Randomly located eavesdroppers have been recently investigated where eavesdroppers’ positions are modeled by using stochastic geometry [8]-[13].

In [8], secrecy performance of a downlink cellular system was analyzed where a multi-antenna base station communicates with multiple malicious users in the presence of external eavesdroppers. In [9], an artificial noise-aided multi- antenna transmission scheme was studied where optimal power allocation between an information signal and an artificial noise which minimizes the secrecy outage probability was obtained. In [10], secrecy performance of a downlink cellular system in the presence of randomly located eavesdroppers was analyzed where a multi-antenna base station employs transmit antenna

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selection to enhance the secrecy performance. In [11], a secure transmission scheme in a half-duplex (HD) relay system was investigated where the source and relay transmit artificial noises along with information signals to confuse eavesdroppers.

In a FD relay system with an eavesdropper, simultaneous transmission from the source and relay confuses the eavesdropper [14]-[17]. In [14], a FD jamming relay system was proposed where the relay receives an information signal from the source and simultaneously transmits a jamming signal to the eavesdropper. In [15], a power allocation algorithm which maximizes the secrecy rate of the FD relay system was presented. In [16], the secrecy outage probability of a two-way FD relay system with optimal relay seletion was analyzed. In [17], an Almouti-based beamforming and artificial noise design was proposed to maximize the secrecy rate of the two-way FD relay system.

However, most previous works focused on eavesdropper(s) at deterministic position(s) in the FD relay system.

In this thesis, we consider a FD relay system with randomly located eaves- droppers. We derive analytical expressions for the secrecy outage probability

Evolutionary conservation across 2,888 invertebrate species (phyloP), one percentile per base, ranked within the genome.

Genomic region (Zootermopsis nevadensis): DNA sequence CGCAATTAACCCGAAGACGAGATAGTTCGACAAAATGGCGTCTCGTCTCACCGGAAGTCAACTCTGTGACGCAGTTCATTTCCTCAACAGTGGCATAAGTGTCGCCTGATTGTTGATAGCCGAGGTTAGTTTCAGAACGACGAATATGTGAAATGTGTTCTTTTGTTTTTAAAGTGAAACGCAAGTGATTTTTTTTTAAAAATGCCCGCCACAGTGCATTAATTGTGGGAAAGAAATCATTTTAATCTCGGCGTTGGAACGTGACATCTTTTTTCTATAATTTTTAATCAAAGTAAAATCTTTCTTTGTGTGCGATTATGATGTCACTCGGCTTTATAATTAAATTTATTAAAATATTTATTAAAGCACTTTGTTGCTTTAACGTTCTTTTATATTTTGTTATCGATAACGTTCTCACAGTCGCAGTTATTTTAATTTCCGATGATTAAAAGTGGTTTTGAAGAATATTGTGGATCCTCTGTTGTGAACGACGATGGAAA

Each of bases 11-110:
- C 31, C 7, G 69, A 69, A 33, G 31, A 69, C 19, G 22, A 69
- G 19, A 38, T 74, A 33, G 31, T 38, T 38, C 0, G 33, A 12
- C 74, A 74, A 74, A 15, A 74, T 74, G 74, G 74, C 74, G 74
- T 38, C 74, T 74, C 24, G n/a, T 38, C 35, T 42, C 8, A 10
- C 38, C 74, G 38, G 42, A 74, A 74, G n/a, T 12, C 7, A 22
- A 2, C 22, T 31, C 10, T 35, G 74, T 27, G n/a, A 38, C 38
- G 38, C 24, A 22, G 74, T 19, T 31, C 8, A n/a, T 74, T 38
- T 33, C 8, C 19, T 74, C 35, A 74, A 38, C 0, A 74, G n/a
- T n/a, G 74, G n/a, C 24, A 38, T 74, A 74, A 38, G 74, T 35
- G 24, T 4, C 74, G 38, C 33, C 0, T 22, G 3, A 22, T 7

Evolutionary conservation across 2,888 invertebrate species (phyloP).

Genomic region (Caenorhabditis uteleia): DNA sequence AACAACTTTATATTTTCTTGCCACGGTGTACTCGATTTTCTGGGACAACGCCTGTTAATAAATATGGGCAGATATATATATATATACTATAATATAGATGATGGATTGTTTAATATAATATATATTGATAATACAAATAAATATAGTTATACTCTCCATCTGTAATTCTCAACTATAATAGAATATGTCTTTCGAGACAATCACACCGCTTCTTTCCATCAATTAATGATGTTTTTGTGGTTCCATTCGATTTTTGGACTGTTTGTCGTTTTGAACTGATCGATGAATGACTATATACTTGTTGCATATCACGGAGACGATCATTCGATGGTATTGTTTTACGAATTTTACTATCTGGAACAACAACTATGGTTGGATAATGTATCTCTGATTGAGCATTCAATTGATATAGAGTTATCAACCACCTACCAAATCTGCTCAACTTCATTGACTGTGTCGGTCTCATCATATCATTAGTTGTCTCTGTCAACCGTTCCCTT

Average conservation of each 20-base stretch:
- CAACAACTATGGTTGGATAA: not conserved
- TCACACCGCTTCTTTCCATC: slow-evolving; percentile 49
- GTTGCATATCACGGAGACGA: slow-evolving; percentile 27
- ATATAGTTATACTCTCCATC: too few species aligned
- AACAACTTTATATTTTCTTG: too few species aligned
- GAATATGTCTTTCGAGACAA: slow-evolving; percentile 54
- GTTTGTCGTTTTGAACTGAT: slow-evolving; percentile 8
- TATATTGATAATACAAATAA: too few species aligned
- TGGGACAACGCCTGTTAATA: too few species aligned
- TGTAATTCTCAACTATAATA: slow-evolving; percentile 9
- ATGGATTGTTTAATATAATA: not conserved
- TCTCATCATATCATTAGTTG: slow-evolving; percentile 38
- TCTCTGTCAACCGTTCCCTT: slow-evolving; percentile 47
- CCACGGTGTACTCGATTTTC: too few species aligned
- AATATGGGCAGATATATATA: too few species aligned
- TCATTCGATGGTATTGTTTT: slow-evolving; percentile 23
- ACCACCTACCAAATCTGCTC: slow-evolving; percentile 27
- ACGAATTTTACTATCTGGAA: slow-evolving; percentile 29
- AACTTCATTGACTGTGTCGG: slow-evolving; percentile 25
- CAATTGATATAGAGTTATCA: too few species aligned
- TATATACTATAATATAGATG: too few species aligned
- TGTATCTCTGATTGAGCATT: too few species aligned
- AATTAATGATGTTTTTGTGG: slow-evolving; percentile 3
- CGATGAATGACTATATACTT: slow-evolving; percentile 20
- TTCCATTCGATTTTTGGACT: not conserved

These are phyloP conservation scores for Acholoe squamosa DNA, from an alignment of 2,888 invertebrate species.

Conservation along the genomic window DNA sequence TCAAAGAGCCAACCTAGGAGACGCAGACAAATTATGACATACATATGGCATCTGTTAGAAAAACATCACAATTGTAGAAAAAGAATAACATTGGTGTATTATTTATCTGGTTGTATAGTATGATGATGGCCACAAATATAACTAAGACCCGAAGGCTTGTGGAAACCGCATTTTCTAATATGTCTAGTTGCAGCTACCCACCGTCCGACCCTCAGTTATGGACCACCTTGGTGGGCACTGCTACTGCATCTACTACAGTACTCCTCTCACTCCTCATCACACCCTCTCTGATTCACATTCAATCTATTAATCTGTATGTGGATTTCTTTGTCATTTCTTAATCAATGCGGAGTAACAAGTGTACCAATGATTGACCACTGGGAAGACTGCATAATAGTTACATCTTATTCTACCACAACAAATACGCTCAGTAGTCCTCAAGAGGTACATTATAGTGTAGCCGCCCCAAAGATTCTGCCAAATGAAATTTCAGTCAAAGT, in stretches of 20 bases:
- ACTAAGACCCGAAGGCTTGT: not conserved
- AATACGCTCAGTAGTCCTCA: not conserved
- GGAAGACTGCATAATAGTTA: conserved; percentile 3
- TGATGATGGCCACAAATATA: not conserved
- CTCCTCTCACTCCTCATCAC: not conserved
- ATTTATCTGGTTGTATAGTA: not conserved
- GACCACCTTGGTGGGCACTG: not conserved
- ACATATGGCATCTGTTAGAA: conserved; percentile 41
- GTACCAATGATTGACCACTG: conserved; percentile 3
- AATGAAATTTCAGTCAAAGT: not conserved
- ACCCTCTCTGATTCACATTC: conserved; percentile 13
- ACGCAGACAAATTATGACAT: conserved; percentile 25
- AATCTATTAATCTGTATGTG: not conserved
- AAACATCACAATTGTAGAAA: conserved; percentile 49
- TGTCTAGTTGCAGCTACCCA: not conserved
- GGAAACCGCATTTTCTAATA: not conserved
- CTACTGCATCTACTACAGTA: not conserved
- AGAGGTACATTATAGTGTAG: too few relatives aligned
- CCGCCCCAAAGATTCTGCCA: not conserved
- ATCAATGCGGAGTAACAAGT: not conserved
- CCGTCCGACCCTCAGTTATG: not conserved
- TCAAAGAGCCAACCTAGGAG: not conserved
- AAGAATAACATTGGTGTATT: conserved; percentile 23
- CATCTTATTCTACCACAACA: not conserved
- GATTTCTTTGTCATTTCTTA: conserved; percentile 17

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and the average secrecy rate of the system. Computer simulations verify the validity of our analysis. Also, the performance of a HD relay system with randomly located eavesdroppers is compared with the FD relay system.

The rest of this thesis is organized as follows. In chapter 2, the system model is described. In chapter 3, the secrecy outage probability and the aver- age secrecy rate are analyzed. In chapter 4, simulation results are provided.

Finally, conclusions are drawn in chapter 5.

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Chapter 2

System Model

Consider a FD relay system where a source s communicates with a desti- nation d via a decode-and-forward (DF) relay r in the presence of multiple eavesdroppers. Assume that the source, the relay, and the destination are located at fixed positions and there is no direct link between the source and the destination. Assume that the eavesdroppers are located according to a homogeneous Poisson point process (PPP) Φe with density λe. Suppose that the FD relay has two antennas, one for transmission and one for recep- tion while the source, the destination, and the eavesdroppers have a single

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antenna.

Suppose that transmission takes place in blocks. In each block, the source transmits a signal to the relay and, at the same time, the relay transmits a signal to the destination. The relay receives not only the signal transmitted from the source but also the signal transmitted from itself which becomes interference. The relay decodes and re-encodes the received signal, and in the next block, transmits the re-encoded signal to the destination.

The eavesdroppers attempt to overhear the signals transmitted from the source and the relay. Suppose that the source and the relay use different codebooks, so that the eavesdroppers can only individually decode the re- ceived signal from the first hop and that from the second hop [11]. Assume that the eavesdroppers are non-colluding, i.e., each eavesdropper does not cooperate with other eavesdroppers [9].

Assume that all channels remain constant over a block and vary inde- pendently from one block to another. Assume that the coefficient of the channel from node i to node j in block k, hij[k], i, j ∈ {s, r, d, e}, e Φe, is an independent complex Gaussian random variable with zero mean and unit